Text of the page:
5 New Rules For Starting Something New
What’s the difference between innovators who dare to start something new and managers who are content to improve what already exists? This simple question is at the heart of every strategy, technique, and case study presented over the last few blogs. Whether, as with classic start-ups such as Zappos or Life Time Fitness, the opportunity was to establish a new company around blank-sheet-of-paper ideas, or as with the reinvention of MGM Grand and DaVita, the challenge was to unleash blank-of-sheet-of-paper innovation inside an established company.
I’ve tried to describe and make sense of what it takes to change the game in fields defined by too many competitors chasing too few customers with products and service that look too much alike. Which, by the way, defines pretty much every field.
How do you control the future? By inventing it yourself. That is, by doing more with less, by reacting quickly to setbacks and surprises rather than agonizing over how to avoid them, and by never losing sight of why you got started in the first place – the impact you aim to have in your field and in the world. So whether you aspire to shake up your industry with an independent start-up or shake up your company with an internal venture, here are five new rules for starting something new.
Most traditional thinking about strategy and competition emphasizes the intricacies of money, power, and business models. Robert Macdonald, the one-of-a-kind entrepreneur says that starting something new is a matter of ‘reminiscing about the future.’ Ray Davis, the customer obsessed CEO of Umpqua Bank, argues that the real work of leadership is to ‘find the revolution before it finds you’ – that is, to be the driving force of transformation in your field, rather than a lagging indicator. The real promise of starting something new is not merely to improve on what exists. It is to transform what’s possible.
Tony Hsieh, the high profile CEO of Zappos, understands that his fast growing company is revered among shoe lovers for the vast array of footwear it offers, and that it owes much of its success to its mastery of this one product category. But he is adamant that as a brand and as a culture, Zappos is not primarily about selling good shoes – it is about delivering great service, a most-of-something commitment that can take the organization into all sorts of related (and unrelated) categories without diluting what makes it distinctive. Already, Zappos offers clothing, bags, and other fashion accessories, plus housewares and skin care, and Hsieh is reluctant to rule out expanding into all sorts of new fields.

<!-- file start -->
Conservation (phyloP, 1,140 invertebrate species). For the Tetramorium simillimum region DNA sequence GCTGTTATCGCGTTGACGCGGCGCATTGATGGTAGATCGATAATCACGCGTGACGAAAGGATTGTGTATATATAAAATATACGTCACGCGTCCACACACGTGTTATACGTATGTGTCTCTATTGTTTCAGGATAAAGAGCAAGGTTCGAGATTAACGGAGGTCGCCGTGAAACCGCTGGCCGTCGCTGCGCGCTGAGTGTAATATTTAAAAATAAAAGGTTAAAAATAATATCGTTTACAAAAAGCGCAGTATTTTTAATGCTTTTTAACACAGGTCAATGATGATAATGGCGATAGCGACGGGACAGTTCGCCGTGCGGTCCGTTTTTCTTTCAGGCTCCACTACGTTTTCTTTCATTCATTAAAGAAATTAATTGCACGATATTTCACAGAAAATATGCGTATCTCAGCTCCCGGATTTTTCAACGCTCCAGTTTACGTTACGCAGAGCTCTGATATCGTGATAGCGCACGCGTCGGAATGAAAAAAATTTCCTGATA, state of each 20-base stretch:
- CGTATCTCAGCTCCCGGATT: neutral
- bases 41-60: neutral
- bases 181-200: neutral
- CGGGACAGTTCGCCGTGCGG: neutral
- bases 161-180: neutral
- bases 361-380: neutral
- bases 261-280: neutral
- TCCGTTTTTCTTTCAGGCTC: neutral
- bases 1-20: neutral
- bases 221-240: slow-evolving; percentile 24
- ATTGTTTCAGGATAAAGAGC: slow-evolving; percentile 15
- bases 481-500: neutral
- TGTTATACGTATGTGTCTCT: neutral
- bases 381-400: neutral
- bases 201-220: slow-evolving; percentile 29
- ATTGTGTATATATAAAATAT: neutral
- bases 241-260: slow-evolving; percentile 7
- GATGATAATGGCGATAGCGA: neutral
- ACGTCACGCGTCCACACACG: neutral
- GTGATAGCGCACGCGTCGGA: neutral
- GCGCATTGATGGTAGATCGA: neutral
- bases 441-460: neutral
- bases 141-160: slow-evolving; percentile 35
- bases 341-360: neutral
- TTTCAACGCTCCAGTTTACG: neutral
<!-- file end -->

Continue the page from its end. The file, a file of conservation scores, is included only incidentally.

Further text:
“Most people know us for footwear,”he explains. “But internally we think of our company pretty differently. We want the Zappos brand to be about the very best customer service and customer experience. Our hope is that ten years from now, people won’t even realize that we started out selling shoes online, they’ll just think of us as standing for the best possible service. We’ve had customers email us and ask: ‘Will you start an airline?’ We wont do that this year or next, but thirty years from now? I wouldn’t rule out a Zappos airline.”
Kent Thiry and his colleagues at DaVita make no apologies for an outsized corporate culture that wears its heart on its sleeve – it’s how they avoid being worn down by the demands of their business. “So much of what we do, with the rituals and the costumes, are little ways, cute ways, cheesy ways, of reminding us what we hope to create and how we want to behave,”the CEO explains. “Why do people meditate every day? To remind themselves of how they aspire to live and behave every day. To be reminded of the values that are important to you.”
That’s the simple (and powerful) lesson behind Gallup’s research on the relationship between companies and their customers. The differences in behavior between customers who were ‘rationally satisfied’ with products and services versus those who were ‘emotionally engaged’ were striking – and had a striking impact on business performance. Overall, Gallup found, ‘fully engaged’ customers ‘deliver a 23% premium over the average customer in terms of share of wallet, profitability, revenue, and relationship growth.’ And these terms of engagement, the research adds, are driven as much by psychological connections as by business considerations. “Every interaction an employee has with a customer represents an opportunity to build that customer’s emotional connection – or to diminish it.”
That’s the appeal of Gamal Aziz’s ‘working backward’ methodology at MGM Grand. It turned blank-sheet-of-paper thinking into a routine part of thinking about the business. For decades, the Las Vegas model of innovation has been to literally ‘blow things up.’ Companies would dynamite a hotel or casino that had lost its luster, and, from the ashes, build something more glamorous. At the MGM Grand, Aziz demonstrated that organisations can embrace deeply disruptive ideas without deep-sixing what came before, as long as leaders give everyone the tools to work backward from the future. “We have kept morale high even in this environment,”he says. “Our people are coming up with extraordinary ideas. There is an ongoing organization, a commitment to fresh thinking, that is as powerful in tough times as in good times.”